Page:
This week has been busy. Thursday night I went to an LGBTQ YA panel at McNally Jackson, which was definitely one of the highlights of my summer. I got to see Lindsay Ribar (The Fourth Wish) and Michael Barakiva (One Man Guy), meet Becky Albertalli (Simon vs. the Homo Sapiens Agenda), Adam Silvera (More Happy than Not), and Dahlia Adler (Under the Lights)–and also hang out with some kind of cool people.
It was so great to get to see Amy again, and meet the others in person for the first time. It’s always so weird and awesome meeting internet people.
Friday I attended the ticker tape parade along the Canyon of Heroes for the US women’s soccer team, in honor of winning the World Cup(!!), followed by the ceremony at City Hall. (Of course I watched that part on the jumbotron from across the street, but still. Super cool.)
Saturday I finally caught my first Broadway show of my two months in NYC: a matinee of Hedwig and the Angry Inch with Darren Criss. Afterward I read in Central Park for the rest of the evening. (I like it here.)
ANYWAY. Now that I’ve gushed endlessly about my week: This week’s Wordy Wednesday is a writing process post.
Between internships and helping friends, I’ve critiqued a good number of stories at this point. Probably somewhere between twenty or thirty full novels, along with who knows how many novel openings, random scenes, and short stories. And through all of these, one of the things that I’ve noticed is that writers generally have a tendency to over-explain things to the reader.
I’ve talked before about trusting the reader, but always as more of a smaller part of a larger picture. But this is important, so I figured it was time it got its own post.
If you’re a writer, chances are you’re also a reader. And if you like to read, chances are you’re a pretty awesome person. And if you’re a pretty awesome person, chances are you’re also, you know, not unintelligent.
And what does all of this together mean?
Chances are, you’re trustworthy.
I don’t mean this in, like, the traditional “you can trust that there human with your innocent, adorable, very kidnappable children” kind of trustworthy (although, chances are, readers are also not the type of people who would run around offering candy to random five-year-olds, because hello, why do that when it would cut into your reading time). But I do mean that readers are trustworthy in the way that we don’t need absolutely everything explained to us in explicit detail.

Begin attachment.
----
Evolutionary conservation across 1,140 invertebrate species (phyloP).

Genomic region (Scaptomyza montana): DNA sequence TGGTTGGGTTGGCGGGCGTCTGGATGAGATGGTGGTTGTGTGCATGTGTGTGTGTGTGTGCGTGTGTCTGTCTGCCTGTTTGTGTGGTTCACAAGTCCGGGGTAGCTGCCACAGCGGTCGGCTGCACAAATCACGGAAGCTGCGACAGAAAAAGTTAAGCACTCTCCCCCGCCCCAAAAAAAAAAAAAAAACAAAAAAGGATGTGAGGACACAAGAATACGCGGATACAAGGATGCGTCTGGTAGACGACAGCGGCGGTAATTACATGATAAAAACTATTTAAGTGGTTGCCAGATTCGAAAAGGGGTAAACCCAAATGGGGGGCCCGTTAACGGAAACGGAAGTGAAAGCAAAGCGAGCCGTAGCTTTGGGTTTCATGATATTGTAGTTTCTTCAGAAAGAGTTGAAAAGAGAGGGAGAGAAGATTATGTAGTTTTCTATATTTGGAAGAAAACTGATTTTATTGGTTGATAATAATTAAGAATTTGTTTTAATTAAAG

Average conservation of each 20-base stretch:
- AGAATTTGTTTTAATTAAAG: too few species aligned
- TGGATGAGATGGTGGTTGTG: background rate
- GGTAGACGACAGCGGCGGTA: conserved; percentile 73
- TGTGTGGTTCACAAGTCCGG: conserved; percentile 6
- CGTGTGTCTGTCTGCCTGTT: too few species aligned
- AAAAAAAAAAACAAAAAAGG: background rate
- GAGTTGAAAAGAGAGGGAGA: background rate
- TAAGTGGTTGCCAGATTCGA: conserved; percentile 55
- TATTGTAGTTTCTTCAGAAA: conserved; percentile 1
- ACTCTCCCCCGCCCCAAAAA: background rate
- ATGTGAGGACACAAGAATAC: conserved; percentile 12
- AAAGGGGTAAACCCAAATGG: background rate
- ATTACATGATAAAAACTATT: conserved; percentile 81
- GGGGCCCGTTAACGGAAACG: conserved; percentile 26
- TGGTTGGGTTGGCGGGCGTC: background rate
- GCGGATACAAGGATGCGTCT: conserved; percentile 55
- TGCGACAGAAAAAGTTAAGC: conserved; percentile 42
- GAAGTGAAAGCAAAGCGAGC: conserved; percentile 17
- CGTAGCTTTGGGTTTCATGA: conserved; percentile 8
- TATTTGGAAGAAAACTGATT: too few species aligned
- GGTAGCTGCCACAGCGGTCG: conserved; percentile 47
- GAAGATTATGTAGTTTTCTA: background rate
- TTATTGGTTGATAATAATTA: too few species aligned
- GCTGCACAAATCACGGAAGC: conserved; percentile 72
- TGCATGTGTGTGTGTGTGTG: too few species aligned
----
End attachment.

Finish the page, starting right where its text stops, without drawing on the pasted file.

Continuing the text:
This is often easier to figure out from a macro perspective than a micro one. You don’t have to go through the step by step process of your protagonist getting ready for the day for us to understand that things have happened between her waking up and leaving for school, right? That’s common sense.
Despite this, a lot of the writers for whom I’ve critiqued–especially those who’ve given me the privilege of reading their earlier drafts–haven’t expanded this idea to the micro level in their writing. The line-by-line level.
The reader doesn’t need the author to explain that “he fell down.” Down is the traditional direction of motion when you fall, so the word “fell” inherently implies a movement downward. (If “he fell up,” it’s a different story, because it no longer follows the traditional meaning of the word.)
Similarly, we don’t need to know that a character “screamed in horror” if she’s just spotted herself in the mirror for the first time after a bad makeover, or that someone “wrinkled his nose at the smell” while taking out the trash. The scene dictates these things already for us.
Descriptions like these bog down writing, because they’re redundant. The reader doesn’t gain anything from them, so instead they work against the writing. Make the scene run slower; make it feel less interesting; make it easier for the reader to get distracted. (These words are basically empty calories that don’t even do you the service of tasting good.) (Like those crappy potato chips you eat so you won’t look pathetic at a party where you don’t know anyone.)
Of all the issues writers can run into, I think this is one of the hardest ones to fix. Not because it’s an inherently difficult issue to pinpoint (see examples above), but because it’s easy to second guess yourself.
The manuscript I was revising the past year was neck deep in redundancies like these and I thought that because I had learned how to recognize them, I’d be able to get rid of them SUPER EASILY. But then I started wondering, “Will the reader actually get what I’m saying if I don’t point that out, though?” and “What if it’s not obvious enough?” and “What if the sentence is confusing without this?”
It’s easy to be afraid of messing up. When you over-explain things, you know you’re in the clear. No matter what, the reader will get what you’re saying. But you also run the risk of losing the reader to boredom, or annoying the reader, or any number of things.
So, I took a chance and cut all my little “explaining” descriptions. Sent the MS to my critique partners.
And while occasionally someone had a question about what I meant by something, or wanted more of an explanation behind an action, generally they didn’t miss those redundant explanations. At all.
Readers want your writing to make them feel smart. You know this–you’re a reader. So make them feel smart by treating them like they’re smart. (Spoiler: they are.)
Let us fill in the blanks. Allude to things. Tell us steps A and C and let us figure out step B. Be careful not to lay too many hints to what’s going to happen next, because chances are we’ve already figured it out.
Trusting the reader is key. It allows the reader the chance to find a plot twist surprising; to flip through your pages at a hundred miles an hour, because the writing flies by; to fall in love with your characters and world and you.
Books are about trust. By picking up a book, readers take a risk. They choose to trust an author.
Trust them back.
Thanks for reading!